There is going to be a point in the future when not knowing how to create web sites using XSL is going to be like not knowing how to create web sites using CSS. Don’t let it happen to you. Here are some resources to get the beginner started.

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Kevin Hale

XSLT Roundup by Kevin Hale

This entry was posted 5 years ago and was filed under Notebooks.
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  1. Andrew · 5 years ago

    Let’s not forget the ever-so-useful “TestXSLT”: As always, thanks for the writeup!

  2. ToddG · 5 years ago

    Has anyone written a sane shortcut language yet for XSLT? As in textile/markup sorta thing. It almost seems like this is an attempt to raise the bar so web developers can keep their jobs ;-)

    Seriously though, I see the point, but they surely created something only standards writers and fellow-travelers (and eventually, tools/IDE developers) could love. If HTML had started out like this there’d probably still be no WWW as we now know it.

  3. Manuzhai · 5 years ago

    Great! I think XSLT is a very powerful language, I don’t really understand why so few people are using it. It’s a little verbose, but there’s a LOT you can do with it, and performance is pretty good.

    I wrote a little bit of evangelism once:

  4. Nathan Smith · 5 years ago

    Just when I start to get comfortably complacent in my obsolescence, you have to go and say something like this…

    “There is going to be a point in the future when not knowing how to create web sites using XSL is going to be like not knowing how to create web sites using CSS. Don’t let it happen to you.”

    Fine then, I’ll read your links, and learn XSLT so I won’t go the way of the tag. :)

  5. Nathan Smith · 5 years ago

    Oops, that was meant to read “So I won’t go the way of the font tag.” Indeed, it is dead.

  6. Scott Johnson · 5 years ago

    I downloaded oXygen for my iBook last week. It’s a really slick tool. I’m looking at XML totally differently now. It certainly beats a plain old text editor.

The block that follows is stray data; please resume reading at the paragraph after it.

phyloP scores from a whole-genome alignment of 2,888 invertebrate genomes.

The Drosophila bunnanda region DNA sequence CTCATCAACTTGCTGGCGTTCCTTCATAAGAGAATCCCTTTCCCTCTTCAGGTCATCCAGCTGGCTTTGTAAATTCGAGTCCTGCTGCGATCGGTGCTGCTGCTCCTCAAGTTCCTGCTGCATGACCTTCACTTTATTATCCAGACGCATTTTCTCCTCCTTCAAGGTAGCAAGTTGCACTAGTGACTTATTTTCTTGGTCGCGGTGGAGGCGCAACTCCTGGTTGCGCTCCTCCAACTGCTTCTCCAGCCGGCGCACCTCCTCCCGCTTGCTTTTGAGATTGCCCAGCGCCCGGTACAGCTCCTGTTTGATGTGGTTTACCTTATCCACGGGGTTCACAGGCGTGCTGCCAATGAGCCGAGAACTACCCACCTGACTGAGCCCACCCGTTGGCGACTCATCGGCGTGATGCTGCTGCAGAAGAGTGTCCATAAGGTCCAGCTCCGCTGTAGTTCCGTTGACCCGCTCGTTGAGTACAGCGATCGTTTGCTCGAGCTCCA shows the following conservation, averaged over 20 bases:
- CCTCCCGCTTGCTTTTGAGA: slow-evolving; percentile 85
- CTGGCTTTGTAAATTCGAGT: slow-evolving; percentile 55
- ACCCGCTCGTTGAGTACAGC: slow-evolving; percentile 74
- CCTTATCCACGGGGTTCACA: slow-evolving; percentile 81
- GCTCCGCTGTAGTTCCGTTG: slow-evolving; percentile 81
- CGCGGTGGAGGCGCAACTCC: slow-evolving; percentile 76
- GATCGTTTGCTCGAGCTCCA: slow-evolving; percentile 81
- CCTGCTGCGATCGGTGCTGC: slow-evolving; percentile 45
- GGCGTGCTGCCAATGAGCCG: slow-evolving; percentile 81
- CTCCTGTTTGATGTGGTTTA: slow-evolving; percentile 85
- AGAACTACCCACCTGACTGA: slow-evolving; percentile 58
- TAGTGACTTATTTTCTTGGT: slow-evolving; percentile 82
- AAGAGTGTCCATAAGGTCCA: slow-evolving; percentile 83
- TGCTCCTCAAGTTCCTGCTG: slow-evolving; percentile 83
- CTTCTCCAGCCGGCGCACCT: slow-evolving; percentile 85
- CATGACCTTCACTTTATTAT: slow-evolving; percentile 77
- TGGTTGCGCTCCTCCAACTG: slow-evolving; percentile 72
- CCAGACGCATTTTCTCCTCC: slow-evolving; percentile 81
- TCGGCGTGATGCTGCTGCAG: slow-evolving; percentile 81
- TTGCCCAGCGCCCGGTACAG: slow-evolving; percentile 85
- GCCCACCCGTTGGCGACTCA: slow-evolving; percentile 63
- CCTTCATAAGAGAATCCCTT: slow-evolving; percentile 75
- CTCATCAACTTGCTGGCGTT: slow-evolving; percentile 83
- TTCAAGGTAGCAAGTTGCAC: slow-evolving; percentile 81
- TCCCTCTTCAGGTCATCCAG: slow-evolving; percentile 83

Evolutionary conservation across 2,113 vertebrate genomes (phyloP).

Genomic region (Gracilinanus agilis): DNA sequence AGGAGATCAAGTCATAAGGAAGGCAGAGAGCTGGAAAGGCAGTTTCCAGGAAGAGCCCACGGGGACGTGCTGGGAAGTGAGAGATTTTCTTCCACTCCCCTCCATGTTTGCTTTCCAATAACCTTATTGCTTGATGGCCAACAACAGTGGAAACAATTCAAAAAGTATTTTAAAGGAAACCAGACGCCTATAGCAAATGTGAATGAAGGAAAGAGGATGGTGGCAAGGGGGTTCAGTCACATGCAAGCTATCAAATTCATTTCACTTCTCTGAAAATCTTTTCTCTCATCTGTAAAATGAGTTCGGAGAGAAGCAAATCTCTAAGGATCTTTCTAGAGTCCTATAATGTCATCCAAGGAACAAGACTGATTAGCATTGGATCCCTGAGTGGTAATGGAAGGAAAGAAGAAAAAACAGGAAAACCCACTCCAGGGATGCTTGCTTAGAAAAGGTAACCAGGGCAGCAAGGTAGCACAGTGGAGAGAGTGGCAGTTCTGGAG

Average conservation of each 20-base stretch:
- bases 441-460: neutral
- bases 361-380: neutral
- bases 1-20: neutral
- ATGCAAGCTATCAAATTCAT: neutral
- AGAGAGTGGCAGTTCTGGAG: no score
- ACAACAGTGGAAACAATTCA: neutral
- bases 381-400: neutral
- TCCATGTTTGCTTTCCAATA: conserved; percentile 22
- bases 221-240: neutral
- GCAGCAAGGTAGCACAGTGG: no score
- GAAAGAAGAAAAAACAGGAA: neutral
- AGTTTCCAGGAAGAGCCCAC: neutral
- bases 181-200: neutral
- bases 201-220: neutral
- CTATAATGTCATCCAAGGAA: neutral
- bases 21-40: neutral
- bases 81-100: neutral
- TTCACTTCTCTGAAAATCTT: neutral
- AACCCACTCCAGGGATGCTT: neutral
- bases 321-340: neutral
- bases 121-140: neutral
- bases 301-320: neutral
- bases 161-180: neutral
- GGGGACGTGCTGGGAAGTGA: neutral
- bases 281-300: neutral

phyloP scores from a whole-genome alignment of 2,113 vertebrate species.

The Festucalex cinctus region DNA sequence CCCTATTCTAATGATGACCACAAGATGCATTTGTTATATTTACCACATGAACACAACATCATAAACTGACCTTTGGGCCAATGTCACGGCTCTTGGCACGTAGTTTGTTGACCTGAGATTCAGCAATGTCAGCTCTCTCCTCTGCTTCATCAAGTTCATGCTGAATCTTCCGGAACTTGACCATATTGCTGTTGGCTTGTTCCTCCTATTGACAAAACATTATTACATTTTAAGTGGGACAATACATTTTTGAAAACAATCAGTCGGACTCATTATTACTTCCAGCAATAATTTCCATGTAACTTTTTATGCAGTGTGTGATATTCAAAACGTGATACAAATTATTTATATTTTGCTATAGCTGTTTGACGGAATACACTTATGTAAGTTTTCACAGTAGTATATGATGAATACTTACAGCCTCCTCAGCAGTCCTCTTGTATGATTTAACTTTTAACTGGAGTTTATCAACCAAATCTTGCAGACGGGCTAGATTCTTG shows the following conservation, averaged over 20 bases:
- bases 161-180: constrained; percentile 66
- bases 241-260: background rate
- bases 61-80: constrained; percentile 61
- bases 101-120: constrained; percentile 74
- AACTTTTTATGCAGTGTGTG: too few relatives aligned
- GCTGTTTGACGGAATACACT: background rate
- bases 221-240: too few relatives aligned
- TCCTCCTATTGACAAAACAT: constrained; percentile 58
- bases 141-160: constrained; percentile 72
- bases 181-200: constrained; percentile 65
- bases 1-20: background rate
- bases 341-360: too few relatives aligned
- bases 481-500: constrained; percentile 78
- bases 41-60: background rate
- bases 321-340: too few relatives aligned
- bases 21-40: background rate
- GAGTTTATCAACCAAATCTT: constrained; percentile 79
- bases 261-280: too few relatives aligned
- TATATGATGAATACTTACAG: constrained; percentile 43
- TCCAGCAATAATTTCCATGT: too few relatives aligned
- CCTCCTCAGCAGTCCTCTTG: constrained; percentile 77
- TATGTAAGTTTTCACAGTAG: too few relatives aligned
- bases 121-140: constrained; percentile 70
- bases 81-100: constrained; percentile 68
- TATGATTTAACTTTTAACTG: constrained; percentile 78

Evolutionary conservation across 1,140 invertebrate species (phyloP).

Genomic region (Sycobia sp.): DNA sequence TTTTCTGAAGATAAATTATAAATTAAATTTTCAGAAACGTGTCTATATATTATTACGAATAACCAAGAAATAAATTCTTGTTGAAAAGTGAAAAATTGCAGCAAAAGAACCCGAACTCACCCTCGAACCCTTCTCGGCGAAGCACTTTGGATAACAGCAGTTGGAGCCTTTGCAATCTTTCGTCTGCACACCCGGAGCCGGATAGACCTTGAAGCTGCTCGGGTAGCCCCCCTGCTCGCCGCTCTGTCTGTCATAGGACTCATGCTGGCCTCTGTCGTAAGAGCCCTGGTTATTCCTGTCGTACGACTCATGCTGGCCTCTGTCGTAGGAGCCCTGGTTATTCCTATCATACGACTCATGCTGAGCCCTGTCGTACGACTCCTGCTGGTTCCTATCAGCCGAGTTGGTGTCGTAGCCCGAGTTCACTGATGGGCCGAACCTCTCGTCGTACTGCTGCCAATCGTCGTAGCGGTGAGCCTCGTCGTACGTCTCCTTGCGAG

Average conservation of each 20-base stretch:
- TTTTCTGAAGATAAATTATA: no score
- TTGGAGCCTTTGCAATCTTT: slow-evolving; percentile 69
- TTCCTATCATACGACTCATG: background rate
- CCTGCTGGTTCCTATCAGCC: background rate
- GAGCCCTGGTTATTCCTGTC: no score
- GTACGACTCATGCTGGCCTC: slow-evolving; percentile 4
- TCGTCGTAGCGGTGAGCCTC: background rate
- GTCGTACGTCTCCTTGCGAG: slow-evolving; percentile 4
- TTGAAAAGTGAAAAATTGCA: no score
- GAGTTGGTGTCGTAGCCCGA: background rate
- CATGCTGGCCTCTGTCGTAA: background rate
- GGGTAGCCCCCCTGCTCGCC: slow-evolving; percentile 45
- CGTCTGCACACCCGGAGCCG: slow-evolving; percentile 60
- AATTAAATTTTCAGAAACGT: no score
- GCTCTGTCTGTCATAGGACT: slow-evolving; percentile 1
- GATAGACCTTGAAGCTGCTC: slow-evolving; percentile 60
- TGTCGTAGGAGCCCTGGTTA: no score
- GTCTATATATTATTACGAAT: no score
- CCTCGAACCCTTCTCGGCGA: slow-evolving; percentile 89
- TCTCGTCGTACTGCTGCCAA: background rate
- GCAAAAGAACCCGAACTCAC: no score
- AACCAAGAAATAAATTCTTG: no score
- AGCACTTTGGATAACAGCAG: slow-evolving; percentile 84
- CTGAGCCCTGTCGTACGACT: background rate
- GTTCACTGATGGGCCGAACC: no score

7. Bryan · 5 years ago

    You guys are the best! These lists you make are extremely helpful keep on making them :)

  8. Kevin · 5 years ago

    I don’t know that it’ll ever be as universal as CSS, because most people are going to want to stick to their favorite scripting languages to create UI’s. BUT, XSLT is a good choice when you have data to be displayed that fits well within a dom, and is well-formed and described. It’s also a good choice when your development resources are limited. It makes dividing the labor up between backend and frontend folks easier. All you have to do to get started is agree on the structure of the XML to be transformed and they can both go off and build to that structure.

    It’s also a handy thing to have in your RSS feeds to help folks who may not know what they are (see any Feedburner feed or for an example).

  9. Mike Rundle · 5 years ago

    Honestly, learning XSLT was the most eye-opening and useful thing I learned in 4 years of college. I can’t wait to use it again on a project since it’s been awhile.

    A few years back I put together a sample website done all in XML/XSLT for a grad class I took, check it out: bmwXML

    The background is a little goofed in Safari, but it works great in the other browsers.

  10. Kevin Hale · 5 years ago

    Mike, that’s nice. I went through the same thing when I sat down and actually started building designs with XSLT. If you’re a designer and you’re paired with a decent developer that’s also aware of XSL, you’ll see development speeds increase dramatically. It’s nice to be able to separate completely what I do in a CSS wireframe from what a the programmer does with the client and server side scripting.

  11. d4rr3ll · 5 years ago

    Useful set of links, thanks.

    Another interesting article here that demonstrates a ways of seperating presentaion from data.

    notice that it’s over 5 years old!